find the latest legal job
Corporate Counsel and Company Secretary
Category: Generalists - In House | Location: Newcastle, Maitland & Hunter NSW
· Highly-respected, innovative and entrepreneurial Not-for-Profit · Competency based Board
View details
Chief Counsel and Company Secretary
Category: Generalists - In House | Location: Newcastle, Maitland & Hunter NSW
· Dynamic, high growth organisation · ASX listed market leader
View details
In-house Projects Lawyer | Renewables / Solar | 2-5 Years PQE
Category: Generalists - In House | Location: All Australia
· Help design the future · NASDAQ Listed
View details
Insurance Lawyer (3-5 PAE)
Category: Insurance and Superannuation Law | Location: Brisbane CBD & Inner Suburbs Brisbane QLD
· Dynamic organisation ·
View details
Legal Counsel
Category: Corporate and Commercial Law | Location: North Sydney NSW 2060
· 18 month fixed term contract · 3-5 years PQE with TMT exposure
View details
Paid maternity leave re-enters national debate

Paid maternity leave re-enters national debate

WORKPLACE RELATIONS lawyers will have further changes to contend with following the announcement by Federal Attorney-General Robert McClelland that he intends to begin national consultations on…

WORKPLACE RELATIONS lawyers will have further changes to contend with following the announcement by Federal Attorney-General Robert McClelland that he intends to begin national consultations on signing the Optional Protocol to the International Convention of the Elimination of All Forms of Discrimination against Women (CEDAW).

Federal Sex Discrimination Commissioner Elizabeth Broderick welcomed the announcement as “an encouraging sign of commitment by the Federal Government to re-enter the international stage as a leader in the promotion of women’s rights”.

However, Broderick expressed concern that the Australian Government retains its reservation under CEDAW regarding the right of working women to access paid maternity leave (the right to paid maternity leave is contained in article 11(2)(b) of CEDAW).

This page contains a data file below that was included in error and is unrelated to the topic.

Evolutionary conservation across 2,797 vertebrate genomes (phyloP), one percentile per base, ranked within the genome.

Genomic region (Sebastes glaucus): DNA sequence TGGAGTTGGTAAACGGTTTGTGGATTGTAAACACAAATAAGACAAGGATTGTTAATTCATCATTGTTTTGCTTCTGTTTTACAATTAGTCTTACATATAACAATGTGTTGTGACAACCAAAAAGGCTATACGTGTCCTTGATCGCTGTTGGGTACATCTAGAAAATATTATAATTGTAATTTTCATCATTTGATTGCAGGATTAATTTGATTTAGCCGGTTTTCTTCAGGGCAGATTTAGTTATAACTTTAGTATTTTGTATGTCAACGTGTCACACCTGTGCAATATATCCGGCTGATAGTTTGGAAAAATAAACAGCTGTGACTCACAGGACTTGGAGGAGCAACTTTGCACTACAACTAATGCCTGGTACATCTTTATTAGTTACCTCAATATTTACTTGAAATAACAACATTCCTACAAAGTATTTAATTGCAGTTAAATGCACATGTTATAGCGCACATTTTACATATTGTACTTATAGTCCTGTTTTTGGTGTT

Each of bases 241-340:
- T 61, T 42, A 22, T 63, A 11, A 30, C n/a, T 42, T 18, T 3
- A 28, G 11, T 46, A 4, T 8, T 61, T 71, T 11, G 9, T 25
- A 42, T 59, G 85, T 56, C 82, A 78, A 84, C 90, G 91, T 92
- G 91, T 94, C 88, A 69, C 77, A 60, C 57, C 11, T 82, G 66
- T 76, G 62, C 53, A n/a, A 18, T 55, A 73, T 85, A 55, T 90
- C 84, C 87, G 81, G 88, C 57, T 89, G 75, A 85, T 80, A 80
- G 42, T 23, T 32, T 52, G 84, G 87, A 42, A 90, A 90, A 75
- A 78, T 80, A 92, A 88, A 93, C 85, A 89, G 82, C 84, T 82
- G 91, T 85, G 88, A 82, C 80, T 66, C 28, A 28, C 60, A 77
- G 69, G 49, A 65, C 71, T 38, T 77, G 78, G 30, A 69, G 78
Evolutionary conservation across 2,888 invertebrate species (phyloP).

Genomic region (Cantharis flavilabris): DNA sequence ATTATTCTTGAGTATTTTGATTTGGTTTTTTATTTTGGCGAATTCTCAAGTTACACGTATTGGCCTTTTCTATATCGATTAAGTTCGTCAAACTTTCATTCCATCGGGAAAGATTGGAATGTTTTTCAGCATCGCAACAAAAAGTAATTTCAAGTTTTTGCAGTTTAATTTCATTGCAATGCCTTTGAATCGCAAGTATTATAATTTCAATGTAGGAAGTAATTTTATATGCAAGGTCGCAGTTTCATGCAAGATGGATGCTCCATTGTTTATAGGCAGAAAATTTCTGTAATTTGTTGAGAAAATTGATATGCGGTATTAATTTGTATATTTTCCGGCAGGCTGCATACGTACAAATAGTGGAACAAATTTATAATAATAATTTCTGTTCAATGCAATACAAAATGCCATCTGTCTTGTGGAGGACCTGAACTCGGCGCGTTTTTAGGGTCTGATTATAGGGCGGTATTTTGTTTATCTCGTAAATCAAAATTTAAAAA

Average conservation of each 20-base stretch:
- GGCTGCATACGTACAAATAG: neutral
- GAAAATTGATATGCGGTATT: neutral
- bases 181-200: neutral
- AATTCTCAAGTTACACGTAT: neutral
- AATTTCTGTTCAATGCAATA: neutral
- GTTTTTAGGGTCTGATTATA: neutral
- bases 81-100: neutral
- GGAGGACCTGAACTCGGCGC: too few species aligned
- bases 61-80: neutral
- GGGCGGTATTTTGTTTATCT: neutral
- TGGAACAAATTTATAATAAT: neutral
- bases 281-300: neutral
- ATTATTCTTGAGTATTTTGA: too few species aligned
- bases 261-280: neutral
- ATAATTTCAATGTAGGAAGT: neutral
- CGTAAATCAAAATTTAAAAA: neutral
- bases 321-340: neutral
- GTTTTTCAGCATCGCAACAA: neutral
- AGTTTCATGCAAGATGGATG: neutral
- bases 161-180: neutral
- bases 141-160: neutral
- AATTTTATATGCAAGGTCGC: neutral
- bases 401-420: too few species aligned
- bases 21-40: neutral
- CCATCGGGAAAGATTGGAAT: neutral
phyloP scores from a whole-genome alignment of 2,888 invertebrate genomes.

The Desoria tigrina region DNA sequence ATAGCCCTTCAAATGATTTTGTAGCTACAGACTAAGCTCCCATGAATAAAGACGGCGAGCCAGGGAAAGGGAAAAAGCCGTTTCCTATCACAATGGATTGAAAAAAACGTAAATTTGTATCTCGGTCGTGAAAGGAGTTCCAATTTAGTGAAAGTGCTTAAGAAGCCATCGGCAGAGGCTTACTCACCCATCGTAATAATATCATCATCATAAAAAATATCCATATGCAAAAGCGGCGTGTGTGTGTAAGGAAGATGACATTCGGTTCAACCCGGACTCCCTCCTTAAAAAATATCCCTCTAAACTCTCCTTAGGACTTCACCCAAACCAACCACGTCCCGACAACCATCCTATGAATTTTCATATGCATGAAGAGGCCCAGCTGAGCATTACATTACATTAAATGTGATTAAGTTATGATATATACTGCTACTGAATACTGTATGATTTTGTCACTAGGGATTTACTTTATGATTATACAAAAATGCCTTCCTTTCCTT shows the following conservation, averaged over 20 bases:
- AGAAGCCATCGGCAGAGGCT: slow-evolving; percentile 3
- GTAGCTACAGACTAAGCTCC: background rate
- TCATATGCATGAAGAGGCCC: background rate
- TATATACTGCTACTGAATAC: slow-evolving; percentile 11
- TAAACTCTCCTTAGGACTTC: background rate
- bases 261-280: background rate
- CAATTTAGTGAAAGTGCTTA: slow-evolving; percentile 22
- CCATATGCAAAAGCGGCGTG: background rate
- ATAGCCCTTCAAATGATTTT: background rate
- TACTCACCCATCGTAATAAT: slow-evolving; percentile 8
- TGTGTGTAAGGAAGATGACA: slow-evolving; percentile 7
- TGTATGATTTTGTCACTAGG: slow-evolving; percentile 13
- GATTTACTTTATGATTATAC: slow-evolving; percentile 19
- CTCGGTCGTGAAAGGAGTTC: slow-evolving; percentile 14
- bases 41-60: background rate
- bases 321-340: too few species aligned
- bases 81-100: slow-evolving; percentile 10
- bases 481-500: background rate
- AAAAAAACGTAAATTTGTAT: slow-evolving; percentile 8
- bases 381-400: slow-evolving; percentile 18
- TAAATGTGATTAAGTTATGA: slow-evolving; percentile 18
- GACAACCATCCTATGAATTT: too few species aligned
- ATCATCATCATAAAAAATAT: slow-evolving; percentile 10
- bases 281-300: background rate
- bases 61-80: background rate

When Australia ratified CEDAW in 1983, it expressly refused to agree to provide paid maternity leave for Australian women and placed a reservation so that it would not be bound by article 11(2)(b).

“In this, the 25th anniversary of Australia’s ratification of CEDAW, it is time to remove this reservation,” Broderick said. “Paid maternity leave is a basic human right for working women.”

The issue of paid maternity leave remains contentious in Australia, and continued government resistance risks putting the nation out of step with international standards, Broderick cautioned.

“Really, we’re only one of two OECD countries that don’t have a national paid maternity leave scheme,” Broderick said. “The Scandinavian countries have extended — some of them up to three years — paid maternity leave but they have a very different social security system.

“Whereas you look at a country like the UK, they started with a scheme of 26 weeks and then they moved it to 39 weeks and now they’re looking to move it to 52 weeks,” she said. “I think the key point is that these schemes are built in a progressive manner and they’re really informed by experience over time.”

HREOC is advocating a comparatively modest paid maternity leave provision. Stage one of the scheme would carve out 14 weeks’ paid leave for the mother. There would also be a provision for two weeks’ paid supporting parent leave for partners. Stage two would move towards an extra 38 weeks of paid parental leave.